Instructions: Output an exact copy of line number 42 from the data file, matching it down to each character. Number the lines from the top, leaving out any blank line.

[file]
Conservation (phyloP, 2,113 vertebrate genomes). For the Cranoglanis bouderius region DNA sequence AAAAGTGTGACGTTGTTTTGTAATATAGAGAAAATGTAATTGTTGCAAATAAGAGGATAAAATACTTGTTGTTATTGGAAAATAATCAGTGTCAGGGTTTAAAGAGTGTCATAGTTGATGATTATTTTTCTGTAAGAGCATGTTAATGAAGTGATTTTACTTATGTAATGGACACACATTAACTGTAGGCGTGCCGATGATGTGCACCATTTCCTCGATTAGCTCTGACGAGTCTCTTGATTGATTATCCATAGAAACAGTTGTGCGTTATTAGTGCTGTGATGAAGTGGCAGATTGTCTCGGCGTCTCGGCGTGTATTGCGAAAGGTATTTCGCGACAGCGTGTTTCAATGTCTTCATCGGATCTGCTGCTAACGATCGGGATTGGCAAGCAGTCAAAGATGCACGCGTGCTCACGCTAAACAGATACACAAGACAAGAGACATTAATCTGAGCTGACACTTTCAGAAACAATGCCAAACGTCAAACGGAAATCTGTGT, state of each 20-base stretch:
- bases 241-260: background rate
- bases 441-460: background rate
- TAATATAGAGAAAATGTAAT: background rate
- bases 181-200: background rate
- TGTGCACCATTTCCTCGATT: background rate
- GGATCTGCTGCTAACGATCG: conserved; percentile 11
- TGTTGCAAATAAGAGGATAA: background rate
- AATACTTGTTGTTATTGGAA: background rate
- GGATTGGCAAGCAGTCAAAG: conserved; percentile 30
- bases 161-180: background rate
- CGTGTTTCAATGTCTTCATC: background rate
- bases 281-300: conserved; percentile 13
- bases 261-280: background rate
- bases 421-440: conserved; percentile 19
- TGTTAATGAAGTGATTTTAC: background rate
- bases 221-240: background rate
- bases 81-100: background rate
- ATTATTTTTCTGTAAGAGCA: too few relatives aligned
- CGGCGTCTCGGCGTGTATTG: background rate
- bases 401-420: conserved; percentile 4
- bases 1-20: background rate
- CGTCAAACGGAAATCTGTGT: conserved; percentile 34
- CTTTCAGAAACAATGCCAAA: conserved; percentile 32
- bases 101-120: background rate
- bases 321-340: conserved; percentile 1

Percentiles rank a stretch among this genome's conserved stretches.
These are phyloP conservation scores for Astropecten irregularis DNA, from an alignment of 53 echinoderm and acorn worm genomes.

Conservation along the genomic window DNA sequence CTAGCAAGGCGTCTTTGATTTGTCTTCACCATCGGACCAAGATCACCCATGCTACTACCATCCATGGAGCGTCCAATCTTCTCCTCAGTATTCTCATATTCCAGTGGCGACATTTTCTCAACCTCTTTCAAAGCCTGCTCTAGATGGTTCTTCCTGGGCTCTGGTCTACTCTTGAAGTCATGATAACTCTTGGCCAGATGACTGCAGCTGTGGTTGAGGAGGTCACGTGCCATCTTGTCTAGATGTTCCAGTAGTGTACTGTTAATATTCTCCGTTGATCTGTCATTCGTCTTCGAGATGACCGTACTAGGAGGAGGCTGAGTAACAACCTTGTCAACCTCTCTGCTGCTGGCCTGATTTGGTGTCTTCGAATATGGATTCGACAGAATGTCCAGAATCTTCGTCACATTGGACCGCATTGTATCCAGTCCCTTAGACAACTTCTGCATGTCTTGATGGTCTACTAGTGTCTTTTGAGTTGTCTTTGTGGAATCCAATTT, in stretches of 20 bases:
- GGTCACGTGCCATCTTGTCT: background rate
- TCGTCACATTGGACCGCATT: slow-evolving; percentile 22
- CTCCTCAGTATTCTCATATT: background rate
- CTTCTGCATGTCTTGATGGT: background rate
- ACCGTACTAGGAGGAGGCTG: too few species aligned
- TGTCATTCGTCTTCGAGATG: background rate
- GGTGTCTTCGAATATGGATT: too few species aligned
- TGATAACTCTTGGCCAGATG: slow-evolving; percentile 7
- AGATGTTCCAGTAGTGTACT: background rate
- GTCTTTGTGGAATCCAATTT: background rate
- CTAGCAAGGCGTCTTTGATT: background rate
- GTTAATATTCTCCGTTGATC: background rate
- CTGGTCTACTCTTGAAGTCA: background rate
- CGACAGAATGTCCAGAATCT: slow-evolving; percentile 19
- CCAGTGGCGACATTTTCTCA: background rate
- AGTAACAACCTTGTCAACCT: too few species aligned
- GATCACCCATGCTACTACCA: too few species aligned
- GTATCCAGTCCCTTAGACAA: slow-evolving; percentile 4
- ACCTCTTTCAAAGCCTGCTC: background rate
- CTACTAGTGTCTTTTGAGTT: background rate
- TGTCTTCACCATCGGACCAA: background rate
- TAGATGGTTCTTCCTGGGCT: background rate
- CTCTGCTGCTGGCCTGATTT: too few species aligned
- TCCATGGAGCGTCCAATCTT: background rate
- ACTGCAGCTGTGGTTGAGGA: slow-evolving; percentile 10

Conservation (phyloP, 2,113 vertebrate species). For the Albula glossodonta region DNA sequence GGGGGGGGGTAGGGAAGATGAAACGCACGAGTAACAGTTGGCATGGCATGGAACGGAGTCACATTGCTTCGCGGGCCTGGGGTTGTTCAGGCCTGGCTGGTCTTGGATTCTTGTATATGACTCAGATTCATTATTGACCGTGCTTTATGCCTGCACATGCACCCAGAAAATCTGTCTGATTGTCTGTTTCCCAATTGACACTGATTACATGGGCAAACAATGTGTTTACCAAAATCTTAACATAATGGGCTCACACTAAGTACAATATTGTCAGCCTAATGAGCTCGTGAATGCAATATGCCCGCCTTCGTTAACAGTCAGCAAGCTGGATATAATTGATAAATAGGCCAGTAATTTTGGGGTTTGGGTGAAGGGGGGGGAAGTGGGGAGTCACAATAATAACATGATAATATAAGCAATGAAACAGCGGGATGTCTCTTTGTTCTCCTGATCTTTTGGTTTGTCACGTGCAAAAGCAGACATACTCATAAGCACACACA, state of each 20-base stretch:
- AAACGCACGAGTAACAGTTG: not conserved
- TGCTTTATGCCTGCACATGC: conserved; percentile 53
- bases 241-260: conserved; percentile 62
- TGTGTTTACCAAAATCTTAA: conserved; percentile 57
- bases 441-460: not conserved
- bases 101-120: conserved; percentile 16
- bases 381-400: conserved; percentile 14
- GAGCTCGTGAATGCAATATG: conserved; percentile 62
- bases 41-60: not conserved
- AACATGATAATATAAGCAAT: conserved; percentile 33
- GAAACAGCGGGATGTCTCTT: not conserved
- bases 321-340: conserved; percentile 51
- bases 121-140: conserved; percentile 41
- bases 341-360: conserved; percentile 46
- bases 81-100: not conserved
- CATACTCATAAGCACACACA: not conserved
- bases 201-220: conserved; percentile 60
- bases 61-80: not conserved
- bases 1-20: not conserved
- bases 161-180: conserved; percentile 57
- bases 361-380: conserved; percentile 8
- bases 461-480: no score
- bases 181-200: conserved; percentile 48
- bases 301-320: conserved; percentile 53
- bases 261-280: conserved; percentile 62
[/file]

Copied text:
- CTGGTCTACTCTTGAAGTCA: background rate